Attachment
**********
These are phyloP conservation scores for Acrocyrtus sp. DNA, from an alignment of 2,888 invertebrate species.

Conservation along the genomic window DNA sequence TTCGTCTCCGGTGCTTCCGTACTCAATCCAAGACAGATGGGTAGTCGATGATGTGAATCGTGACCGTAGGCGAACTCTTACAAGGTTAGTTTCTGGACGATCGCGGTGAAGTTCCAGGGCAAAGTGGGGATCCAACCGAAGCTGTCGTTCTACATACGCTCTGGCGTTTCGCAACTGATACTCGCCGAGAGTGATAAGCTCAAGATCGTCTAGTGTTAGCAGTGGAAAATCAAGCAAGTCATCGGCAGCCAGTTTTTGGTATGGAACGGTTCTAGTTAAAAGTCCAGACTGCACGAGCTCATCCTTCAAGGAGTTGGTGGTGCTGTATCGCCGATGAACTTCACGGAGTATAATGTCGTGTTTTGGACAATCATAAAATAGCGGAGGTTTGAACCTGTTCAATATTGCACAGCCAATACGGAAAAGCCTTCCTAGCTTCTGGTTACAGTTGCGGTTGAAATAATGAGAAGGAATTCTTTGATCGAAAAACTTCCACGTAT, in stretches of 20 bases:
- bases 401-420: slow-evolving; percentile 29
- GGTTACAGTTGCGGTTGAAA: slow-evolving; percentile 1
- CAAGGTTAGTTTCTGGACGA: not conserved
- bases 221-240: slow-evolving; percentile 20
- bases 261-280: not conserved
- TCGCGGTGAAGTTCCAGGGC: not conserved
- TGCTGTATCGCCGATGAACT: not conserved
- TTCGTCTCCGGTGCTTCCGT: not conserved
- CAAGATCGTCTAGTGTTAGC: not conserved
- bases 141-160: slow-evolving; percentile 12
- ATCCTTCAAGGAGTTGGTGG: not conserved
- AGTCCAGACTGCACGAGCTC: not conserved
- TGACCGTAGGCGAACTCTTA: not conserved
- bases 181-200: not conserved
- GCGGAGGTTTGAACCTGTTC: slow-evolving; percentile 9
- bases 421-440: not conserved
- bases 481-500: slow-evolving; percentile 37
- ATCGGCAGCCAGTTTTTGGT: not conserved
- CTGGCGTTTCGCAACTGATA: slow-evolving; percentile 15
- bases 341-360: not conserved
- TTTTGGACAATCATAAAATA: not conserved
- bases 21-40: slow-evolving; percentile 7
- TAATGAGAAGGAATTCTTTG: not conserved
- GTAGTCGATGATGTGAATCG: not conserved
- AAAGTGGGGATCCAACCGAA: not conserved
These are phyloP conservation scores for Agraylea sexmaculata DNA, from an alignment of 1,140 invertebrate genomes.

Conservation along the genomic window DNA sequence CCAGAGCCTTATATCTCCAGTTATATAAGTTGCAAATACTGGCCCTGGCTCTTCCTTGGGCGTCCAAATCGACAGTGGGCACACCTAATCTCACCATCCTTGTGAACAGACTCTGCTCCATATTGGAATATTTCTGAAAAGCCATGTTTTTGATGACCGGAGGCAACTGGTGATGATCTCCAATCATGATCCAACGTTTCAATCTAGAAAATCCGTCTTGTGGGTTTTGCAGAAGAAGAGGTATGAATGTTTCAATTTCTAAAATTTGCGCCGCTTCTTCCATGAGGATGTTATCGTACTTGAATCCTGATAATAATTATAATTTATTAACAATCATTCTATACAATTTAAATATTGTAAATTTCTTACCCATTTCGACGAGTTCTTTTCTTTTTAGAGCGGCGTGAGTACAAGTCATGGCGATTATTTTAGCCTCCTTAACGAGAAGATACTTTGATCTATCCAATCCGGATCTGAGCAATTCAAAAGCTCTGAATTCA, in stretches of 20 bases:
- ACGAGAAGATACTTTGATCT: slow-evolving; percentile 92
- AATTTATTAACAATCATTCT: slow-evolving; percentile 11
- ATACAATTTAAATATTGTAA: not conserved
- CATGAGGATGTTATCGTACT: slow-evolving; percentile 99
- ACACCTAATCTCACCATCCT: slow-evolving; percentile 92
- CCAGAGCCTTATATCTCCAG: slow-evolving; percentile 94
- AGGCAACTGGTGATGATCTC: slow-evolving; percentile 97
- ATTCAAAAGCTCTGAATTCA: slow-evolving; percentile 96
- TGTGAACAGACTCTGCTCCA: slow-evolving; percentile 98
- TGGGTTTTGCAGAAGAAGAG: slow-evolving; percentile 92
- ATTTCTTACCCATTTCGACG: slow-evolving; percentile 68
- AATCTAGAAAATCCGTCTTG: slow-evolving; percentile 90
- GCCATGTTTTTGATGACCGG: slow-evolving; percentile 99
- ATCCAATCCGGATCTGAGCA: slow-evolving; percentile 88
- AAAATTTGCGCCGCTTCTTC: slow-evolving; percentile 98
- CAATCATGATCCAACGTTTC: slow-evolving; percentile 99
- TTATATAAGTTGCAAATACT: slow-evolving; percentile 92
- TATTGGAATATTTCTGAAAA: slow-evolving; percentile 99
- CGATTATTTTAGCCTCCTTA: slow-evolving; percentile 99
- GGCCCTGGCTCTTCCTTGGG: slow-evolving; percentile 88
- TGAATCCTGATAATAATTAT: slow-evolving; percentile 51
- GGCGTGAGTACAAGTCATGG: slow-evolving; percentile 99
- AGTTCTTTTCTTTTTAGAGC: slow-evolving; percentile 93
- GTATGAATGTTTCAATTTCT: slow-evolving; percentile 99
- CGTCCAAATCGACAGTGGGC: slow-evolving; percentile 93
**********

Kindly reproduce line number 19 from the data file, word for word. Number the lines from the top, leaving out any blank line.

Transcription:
- bases 481-500: slow-evolving; percentile 37